Shishir Tripathi | January 24, 2015 | New Delhi
There is an inherent deformity in the hearing range of all those in power. Their ears are seemingly too sensitive to criticism and harsh realities. George Orwell while articulating his views on freedom of speech said “If liberty means anything at all, it means the right to tell people what they do not want to hear”. When he said this, he would have surely been talking about the power and the powerful.
Two instances illustrate this intrinsic intolerance of the powerful. The first is about a law enforcing agency and other comes from the world of words.
Manik Taneja and his wife Sakshi Jawa may never have heard of the Orwellian maxim but they acted and their action gave rise to new interpretations.
On one bad day of June 14, 2013, the couple’s car collided with an auto rickshaw causing injury to driver. They reportedly paid compensation and thought that the matter was settled. However, they were summoned by the Bengaluru police next day where the cops allegedly misbehaved with them.
Unable to do much they tried to register their grievances on the official Facebook page of the Bengaluru police. This expression of resentment was not appreciated by the police and they registered a case against the couple under section 353(assault or criminal force to deter a public servant from discharging his duty) and section 506 ( criminal intimidation) of Indian Penal Code.
The case went to the judiciary. The supreme court quashed the FIR against the couple. While quashing the FIR against the couple, the highest court in the country observed that the page created by the traffic police on the Facebook was a forum for the public to put forth their grievances and its “considered view, the appellants might have posted the comment online under the bona fide belief that it was within the permissible limits,” Liberty in the age of social media has been redefined.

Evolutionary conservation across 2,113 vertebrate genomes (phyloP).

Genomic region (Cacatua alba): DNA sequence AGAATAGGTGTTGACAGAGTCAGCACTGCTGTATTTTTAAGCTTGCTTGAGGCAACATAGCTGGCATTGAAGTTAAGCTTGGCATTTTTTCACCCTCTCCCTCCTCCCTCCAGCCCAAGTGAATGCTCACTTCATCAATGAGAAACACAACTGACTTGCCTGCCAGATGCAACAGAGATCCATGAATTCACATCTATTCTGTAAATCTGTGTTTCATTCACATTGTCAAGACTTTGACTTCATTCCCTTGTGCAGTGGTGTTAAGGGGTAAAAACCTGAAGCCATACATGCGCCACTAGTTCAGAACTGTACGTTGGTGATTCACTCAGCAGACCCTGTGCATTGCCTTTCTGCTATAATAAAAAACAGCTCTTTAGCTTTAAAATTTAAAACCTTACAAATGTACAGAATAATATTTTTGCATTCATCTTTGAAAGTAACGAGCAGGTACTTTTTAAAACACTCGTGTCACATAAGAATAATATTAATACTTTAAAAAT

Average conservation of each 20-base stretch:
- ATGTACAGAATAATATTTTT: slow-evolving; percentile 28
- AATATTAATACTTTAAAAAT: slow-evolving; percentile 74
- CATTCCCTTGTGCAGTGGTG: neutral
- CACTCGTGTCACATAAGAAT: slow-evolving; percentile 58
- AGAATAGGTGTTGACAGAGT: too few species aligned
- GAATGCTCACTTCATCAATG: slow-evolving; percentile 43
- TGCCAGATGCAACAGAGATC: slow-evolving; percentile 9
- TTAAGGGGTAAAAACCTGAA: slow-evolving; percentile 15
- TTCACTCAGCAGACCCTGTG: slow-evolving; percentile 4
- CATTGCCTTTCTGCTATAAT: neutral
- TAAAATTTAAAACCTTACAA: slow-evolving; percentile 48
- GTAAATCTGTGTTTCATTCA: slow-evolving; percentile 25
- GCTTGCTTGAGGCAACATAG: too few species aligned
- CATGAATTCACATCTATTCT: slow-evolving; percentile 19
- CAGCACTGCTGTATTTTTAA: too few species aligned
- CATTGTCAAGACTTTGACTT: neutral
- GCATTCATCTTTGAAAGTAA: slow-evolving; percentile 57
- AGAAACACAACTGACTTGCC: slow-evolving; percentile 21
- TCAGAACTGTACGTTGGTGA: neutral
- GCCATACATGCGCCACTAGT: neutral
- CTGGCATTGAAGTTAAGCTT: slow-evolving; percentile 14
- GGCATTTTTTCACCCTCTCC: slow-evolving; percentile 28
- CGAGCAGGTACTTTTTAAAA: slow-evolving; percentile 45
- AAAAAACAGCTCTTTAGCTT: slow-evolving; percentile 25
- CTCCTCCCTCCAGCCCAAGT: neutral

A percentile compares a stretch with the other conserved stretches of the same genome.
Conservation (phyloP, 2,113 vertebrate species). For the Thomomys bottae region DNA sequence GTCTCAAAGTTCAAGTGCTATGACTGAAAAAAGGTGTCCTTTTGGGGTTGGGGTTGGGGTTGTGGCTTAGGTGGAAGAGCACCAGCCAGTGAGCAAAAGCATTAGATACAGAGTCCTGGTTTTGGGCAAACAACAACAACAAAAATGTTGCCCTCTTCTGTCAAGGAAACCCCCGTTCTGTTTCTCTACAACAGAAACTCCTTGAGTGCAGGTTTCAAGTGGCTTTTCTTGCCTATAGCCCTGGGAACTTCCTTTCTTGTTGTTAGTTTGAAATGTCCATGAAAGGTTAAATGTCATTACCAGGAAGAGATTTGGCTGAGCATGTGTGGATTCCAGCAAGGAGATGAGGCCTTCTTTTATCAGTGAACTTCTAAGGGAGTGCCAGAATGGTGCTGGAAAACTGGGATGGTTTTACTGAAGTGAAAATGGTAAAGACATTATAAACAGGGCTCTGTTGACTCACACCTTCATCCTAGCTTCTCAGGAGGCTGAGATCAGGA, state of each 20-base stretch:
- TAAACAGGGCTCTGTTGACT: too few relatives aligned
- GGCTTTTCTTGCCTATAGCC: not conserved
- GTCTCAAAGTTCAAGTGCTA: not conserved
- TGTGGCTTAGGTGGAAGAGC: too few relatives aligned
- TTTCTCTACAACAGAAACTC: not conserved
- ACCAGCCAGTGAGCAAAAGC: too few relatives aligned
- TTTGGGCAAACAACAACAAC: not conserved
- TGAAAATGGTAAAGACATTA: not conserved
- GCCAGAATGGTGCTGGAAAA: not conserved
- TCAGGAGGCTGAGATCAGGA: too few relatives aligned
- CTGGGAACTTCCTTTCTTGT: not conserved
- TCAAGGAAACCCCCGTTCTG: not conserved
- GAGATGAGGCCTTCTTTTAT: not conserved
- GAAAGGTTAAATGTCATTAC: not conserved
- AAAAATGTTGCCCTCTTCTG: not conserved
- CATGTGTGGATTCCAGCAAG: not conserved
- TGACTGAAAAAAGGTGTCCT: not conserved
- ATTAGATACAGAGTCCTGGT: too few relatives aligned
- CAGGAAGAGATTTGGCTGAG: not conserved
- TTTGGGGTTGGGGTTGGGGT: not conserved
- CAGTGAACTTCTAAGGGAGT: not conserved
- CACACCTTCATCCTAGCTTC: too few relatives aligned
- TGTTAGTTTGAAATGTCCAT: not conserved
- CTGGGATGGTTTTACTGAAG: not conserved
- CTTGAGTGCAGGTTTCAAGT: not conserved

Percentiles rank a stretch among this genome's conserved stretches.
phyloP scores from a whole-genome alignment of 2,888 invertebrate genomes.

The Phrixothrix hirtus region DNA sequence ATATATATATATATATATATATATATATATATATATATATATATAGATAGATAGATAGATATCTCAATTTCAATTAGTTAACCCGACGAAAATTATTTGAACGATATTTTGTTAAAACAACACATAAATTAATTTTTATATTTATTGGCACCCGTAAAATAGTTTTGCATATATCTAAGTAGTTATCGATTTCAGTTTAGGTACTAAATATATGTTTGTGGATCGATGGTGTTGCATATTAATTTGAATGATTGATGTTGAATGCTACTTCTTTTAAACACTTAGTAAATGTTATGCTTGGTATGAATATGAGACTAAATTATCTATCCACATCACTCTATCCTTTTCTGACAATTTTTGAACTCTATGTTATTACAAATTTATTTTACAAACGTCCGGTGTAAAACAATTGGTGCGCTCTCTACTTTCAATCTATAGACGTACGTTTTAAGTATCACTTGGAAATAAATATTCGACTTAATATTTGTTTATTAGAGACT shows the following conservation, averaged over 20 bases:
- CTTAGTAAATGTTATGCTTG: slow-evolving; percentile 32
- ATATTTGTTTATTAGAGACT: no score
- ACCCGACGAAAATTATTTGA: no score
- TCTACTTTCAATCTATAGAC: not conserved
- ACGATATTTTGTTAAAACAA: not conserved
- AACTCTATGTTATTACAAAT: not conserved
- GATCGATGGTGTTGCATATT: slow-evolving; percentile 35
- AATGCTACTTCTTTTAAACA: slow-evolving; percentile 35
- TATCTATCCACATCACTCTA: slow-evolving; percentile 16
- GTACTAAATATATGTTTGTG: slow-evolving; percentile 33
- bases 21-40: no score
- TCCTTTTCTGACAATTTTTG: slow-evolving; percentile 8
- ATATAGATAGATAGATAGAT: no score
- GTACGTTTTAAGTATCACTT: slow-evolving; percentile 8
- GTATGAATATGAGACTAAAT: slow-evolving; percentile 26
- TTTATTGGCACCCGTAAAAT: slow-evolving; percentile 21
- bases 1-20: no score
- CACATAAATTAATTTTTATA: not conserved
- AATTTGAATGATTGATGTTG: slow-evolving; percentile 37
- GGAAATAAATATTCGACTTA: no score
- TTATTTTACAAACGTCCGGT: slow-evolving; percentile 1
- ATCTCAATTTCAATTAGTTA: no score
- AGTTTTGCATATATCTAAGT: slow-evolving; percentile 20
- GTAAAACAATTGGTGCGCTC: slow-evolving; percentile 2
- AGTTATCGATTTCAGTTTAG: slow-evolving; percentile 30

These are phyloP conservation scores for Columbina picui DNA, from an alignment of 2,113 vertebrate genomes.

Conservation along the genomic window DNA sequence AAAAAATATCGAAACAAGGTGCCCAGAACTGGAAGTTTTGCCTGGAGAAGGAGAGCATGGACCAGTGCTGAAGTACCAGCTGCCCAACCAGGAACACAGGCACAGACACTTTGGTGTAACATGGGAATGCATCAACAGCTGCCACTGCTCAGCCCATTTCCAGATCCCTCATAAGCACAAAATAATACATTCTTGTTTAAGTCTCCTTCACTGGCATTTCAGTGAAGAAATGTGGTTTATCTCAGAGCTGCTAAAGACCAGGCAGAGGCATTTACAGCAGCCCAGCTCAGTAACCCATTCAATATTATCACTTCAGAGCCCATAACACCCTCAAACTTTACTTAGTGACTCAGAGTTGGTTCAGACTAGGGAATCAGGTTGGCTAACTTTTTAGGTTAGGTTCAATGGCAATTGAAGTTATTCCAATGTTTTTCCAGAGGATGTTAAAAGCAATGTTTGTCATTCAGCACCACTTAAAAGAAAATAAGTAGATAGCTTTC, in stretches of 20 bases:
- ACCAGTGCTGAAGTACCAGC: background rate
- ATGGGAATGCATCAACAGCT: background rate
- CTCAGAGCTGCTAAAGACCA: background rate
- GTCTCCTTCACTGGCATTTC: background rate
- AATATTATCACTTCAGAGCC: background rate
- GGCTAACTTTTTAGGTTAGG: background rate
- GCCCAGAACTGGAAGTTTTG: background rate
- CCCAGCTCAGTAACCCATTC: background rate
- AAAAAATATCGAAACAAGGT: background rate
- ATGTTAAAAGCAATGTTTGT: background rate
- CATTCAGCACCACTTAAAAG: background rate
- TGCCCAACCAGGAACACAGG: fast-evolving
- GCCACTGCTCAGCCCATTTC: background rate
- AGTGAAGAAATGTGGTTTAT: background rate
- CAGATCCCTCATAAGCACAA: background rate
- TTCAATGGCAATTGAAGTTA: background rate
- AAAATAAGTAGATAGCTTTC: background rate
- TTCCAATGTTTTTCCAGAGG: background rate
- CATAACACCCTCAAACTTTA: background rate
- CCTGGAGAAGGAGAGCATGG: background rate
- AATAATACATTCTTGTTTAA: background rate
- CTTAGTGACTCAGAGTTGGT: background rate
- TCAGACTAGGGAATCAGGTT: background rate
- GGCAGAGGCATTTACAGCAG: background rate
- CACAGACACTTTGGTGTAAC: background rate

In the second instance, it is very clear that in the nature of things, brute force cannot prevail always. This about “dramatized biography” of the matriarch of the most influential political family of the country that finally hit the bookstore. Five years ago Spanish author, Javier Moro wrote The Red Sari, which he claimed to be the dramatized biography of Sonia Gandhi president of the Indian National Congress.
The book chronicled the humble background of Sonia Gandhi and touched some unknown areas of her life. To guard the image of the party supremo, the party followed the obvious course.
Effigies of the author were burnt and all efforts were made to ban the book. Book was not published in India.
However, with a change of guard at the government level the book finally saw the break of the day this month, five years after it was due to be published.
Everyone one is entitled to his own opinion, however, power can enforce what it wants. But it cannot last beyond a point. Have patience.
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